Today we particularly celebrate those involved in making health data available for life-saving research, and those who have used that data to generate insights into this disease, including knowledge that has informed public health policy and the clinical care of patients. There are many, many women who fit this description and support the research response to COVID-19 in other ways, but we hope this list will prompt others to celebrate the many other women who have made, and continue to make, vital contributions to the world’s response to this pandemic.

Tracking and modelling the pandemic to inform public health policy

Sequencing the virus, tracking cases and identifying communities at highest risk of contracting COVID-19 have been essential elements of our response the pandemic. We recognise and celebrate the role these women have played in that:

Sharon Peacock is the Executive Director and Chair of the COVID-19 Genomics UK (COG-UK) consortium, which has rapidly sequenced over half of the world’s virus samples, generating data for Public Health Agencies, facilitating research on viral transmission and identifying mutations of the virus. Sharon advises government as part of SAGE as well as her membership on various SAGE sub-groups: the Public Health England Serology Working Group and Hospital Onset COVID-19 Working Group. Hear from Sharon herself on the work she leads on COVID-19 in this video.

Rosalind Eggo is a HDR UK Research and Innovation Fellow at the London School of Hygiene and Tropical Medicine, and part of HDR UK’s Public Health National Priority team. Since the start of the COVID-19 pandemic, Roz has worked extensively on modelling interventions and transmission of this virus in the UK and internationally. Roz has gone over and above to communicate science to various audiences, including a House of Lords committee into the possible transmission of coronavirus amongst children, numerous news reports to communicate health data research in COVID-19 (e.g. news 4) and one of HDR UK’s very own institutional bimonthly webinars. Roz continues to contribute to three SAGE sub-groups: Scientific Pandemic Influenza Group on Modelling (SPI-M), Children’s Task and Finish Working Group and the Ethnicity Subgroup.

Gwenetta Curry is Lecturer of Race, Ethnicity, and Health in the Usher Institute at the University of Edinburgh. Gwenetta uncovered racial disparities in treatment and infection rates of COVID-19, as she and others reported in the UNCOVER COVID-19 Evidence review “What is the Evidence on Ethnic Variation on Covid-19 Incidence and Outcomes,” and “Sharpening the global focus on ethnicity and race in the time of COVID-19”. She is a member of The Royal Society’s Data Evaluation and Learning for Viral Epidemics (DELVE) initiative, which supports a data-driven approach to learning from the different approaches countries are taking to managing the pandemic.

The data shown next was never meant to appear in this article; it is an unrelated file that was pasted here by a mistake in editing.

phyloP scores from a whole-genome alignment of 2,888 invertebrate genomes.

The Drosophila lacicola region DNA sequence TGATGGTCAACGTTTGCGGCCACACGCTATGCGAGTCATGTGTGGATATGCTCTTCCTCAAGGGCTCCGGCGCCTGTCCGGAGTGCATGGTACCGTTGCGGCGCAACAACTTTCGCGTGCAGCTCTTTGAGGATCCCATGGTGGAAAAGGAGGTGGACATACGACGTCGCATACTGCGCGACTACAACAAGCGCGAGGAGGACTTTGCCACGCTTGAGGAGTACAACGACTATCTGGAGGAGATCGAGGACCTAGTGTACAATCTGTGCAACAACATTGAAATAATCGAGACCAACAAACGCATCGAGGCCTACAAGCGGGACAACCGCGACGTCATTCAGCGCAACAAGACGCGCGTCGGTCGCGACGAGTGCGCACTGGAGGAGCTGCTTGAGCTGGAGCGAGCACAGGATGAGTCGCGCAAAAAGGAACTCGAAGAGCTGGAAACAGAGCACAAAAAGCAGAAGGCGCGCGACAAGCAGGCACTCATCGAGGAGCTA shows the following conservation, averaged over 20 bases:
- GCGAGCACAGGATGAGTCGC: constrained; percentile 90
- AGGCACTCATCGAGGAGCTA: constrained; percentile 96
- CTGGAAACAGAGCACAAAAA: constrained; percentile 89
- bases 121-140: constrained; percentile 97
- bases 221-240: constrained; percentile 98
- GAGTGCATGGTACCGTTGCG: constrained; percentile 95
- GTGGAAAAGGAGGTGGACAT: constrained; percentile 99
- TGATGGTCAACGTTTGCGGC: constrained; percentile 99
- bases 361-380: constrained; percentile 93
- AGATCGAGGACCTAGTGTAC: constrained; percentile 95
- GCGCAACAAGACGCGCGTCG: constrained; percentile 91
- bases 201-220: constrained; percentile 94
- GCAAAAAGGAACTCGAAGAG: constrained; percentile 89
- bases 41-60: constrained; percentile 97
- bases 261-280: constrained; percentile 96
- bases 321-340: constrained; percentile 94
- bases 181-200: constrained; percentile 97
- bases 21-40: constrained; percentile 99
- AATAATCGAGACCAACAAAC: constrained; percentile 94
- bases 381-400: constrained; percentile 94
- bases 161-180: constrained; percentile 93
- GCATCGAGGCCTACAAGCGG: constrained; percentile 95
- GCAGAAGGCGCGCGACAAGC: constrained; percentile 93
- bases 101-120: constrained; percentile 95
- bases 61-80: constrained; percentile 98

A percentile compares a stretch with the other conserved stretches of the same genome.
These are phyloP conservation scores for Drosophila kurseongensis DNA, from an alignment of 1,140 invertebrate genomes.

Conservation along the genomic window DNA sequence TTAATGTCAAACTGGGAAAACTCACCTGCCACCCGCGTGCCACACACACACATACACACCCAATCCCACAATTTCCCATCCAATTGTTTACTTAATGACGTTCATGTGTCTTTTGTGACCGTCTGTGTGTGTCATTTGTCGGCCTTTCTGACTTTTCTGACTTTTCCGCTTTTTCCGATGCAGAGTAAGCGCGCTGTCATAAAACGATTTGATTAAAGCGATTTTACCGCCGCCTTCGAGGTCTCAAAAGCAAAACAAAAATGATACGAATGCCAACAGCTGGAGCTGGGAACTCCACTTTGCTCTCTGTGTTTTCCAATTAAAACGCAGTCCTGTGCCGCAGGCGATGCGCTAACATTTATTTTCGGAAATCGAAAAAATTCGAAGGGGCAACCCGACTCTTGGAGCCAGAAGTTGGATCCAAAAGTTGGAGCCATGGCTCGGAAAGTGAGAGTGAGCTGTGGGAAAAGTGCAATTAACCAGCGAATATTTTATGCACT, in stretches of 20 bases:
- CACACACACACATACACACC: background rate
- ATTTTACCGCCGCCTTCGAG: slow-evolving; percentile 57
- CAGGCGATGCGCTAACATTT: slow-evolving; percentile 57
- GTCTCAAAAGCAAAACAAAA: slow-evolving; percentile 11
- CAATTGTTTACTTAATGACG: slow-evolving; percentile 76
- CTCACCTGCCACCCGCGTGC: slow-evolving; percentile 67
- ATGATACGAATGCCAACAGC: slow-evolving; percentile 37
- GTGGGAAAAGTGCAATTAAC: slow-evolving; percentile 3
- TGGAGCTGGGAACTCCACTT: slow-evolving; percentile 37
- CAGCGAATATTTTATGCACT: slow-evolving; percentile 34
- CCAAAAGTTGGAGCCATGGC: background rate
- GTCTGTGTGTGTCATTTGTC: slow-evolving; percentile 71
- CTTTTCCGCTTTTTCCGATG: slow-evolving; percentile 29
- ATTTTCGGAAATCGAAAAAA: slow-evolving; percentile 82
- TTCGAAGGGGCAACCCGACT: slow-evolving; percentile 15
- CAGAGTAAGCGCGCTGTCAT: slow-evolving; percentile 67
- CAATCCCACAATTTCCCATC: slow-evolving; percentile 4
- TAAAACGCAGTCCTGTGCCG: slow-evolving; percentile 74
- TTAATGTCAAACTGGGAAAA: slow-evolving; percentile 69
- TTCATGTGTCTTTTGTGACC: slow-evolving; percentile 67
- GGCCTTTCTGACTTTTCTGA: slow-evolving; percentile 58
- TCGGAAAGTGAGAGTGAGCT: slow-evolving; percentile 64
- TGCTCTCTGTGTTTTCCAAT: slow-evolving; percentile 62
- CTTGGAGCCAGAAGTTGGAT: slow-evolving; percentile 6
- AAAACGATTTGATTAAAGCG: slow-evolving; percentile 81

Finding effective treatments and vaccines

Thanks to the efforts of many women scientists, treatments and vaccines are now available for COVID-19. This could only have been achieved through a monumental team effort – including the roles that these women are playing:

Sarah Gilbert, University of Oxford, has been making and testing vaccines designed to induce T cell responses for over ten years. Within days of the first genetic sequence of SARS-CoV-2 being published in China, Sarah and her team had designed the first vaccine. A matter of months later, this vaccine, the Oxford/AstraZeneca vaccine, has now been administered to tens of thousands of people around the world. Hear more about the story of Sarah’s involvement in this BBC documentary.

Marion Mafham is a Clinical Research Fellow and Honorary Consultant Nephrologist at the Oxford Kidney Unit and part of HDR UK’s Clinical Trials National Priority and NHS Digitrials teams. Marion leads the data linkage team for the UK’s landmark Randomised Evaluation of COVid-19 thERapY (RECOVERY) trial. This is the world’s largest clinical trial investigating effective treatments for COVID-19 trial, and has delivered important results, including that dexamethasone reduces death in hospitalised patients by a third, saving thousands of lives worldwide. Read Marion’s account of the RECOVERY trial here.

Making health data available and useable for research

Research is only as good as the health data available that enables it. Making health data findable, accessible, interoperable and reusable (the FAIR principles) in as near real-time as possible, is critical for research to be translated into patient care and public health policy in time to save lives from COVID-19:

Alison Pritchard is Deputy National Statistician and Director General for Data Capability at the Office for National Statistics. Alison has been instrumental in the Office for National Statistics’ response to the second wave of the pandemic, including a leading role in enabling the UK to use health data and research to inform both our near and long-term responses to COVID-19, as well as accelerating progress to establish a world-leading health data and research infrastructure for the future.